• adaptive potential;
  • domestication;
  • genetically engineered organisms;
  • pleiotropy;
  • selective breeding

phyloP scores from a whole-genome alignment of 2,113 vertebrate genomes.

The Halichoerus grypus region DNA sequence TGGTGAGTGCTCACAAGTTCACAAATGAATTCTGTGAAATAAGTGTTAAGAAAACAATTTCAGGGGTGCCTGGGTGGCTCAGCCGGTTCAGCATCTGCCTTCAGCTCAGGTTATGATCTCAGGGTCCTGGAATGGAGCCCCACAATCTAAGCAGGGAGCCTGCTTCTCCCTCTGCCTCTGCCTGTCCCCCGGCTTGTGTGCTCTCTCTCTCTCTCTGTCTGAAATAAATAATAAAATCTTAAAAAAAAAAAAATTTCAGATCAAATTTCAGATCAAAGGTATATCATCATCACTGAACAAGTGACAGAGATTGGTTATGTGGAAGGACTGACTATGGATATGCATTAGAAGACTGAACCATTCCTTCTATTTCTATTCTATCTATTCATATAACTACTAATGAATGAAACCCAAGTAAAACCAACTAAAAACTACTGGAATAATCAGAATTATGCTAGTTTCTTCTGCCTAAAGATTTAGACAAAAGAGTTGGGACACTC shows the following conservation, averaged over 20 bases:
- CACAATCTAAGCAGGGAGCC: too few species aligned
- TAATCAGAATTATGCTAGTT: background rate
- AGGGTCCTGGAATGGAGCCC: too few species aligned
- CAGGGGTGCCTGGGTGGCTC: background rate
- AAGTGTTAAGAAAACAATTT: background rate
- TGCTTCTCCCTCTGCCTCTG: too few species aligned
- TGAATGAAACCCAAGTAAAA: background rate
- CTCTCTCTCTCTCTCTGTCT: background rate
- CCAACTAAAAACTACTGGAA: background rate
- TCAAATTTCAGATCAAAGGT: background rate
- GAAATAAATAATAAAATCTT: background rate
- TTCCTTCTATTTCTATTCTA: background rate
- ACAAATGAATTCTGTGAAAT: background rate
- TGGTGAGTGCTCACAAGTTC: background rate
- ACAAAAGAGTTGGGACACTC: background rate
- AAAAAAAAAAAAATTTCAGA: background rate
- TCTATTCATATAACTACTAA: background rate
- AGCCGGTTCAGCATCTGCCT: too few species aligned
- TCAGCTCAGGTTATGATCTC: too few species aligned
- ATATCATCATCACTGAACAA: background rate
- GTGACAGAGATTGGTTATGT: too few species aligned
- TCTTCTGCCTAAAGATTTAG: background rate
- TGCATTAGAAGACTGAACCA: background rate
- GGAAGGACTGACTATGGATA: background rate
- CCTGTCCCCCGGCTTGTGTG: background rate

It is critical to base scientific risk assessment of genetically engineered organisms (GEOs) on appropriate scientific concepts. A variety of ‘generic safety’ models has now largely been recognized to have been based on outdated scientific thinking. One broad safety argument that is still used is that genetic engineering categorically is nothing but an extension of selective breeding. It is explained here, though, that the mechanisms and potentials of the two can be profoundly different. This does not mean that every GEO is ecologically dangerous; but some types of GEOs may be considerably more risky than what could be produced with selective breeding, especially when an ecologically competent host is supplemented with novel features that may increase its competitiveness. In addition, genetic ‘side effects’ raise food-safety issues; and the possibility that they may sometimes increase ecological competitiveness cannot be ruled out, though this would be quite rare. Field plots have a proper use: to gather particular data that could be used in analysing the risks of commercial releases. But it is not scientific to call a small, confined, field population, isolated from potential competitors, a ‘test or release’ and then conclude that because ‘nothing happened’ the GEO will be safe when commercialized, or indeed that all GEOs will be safe.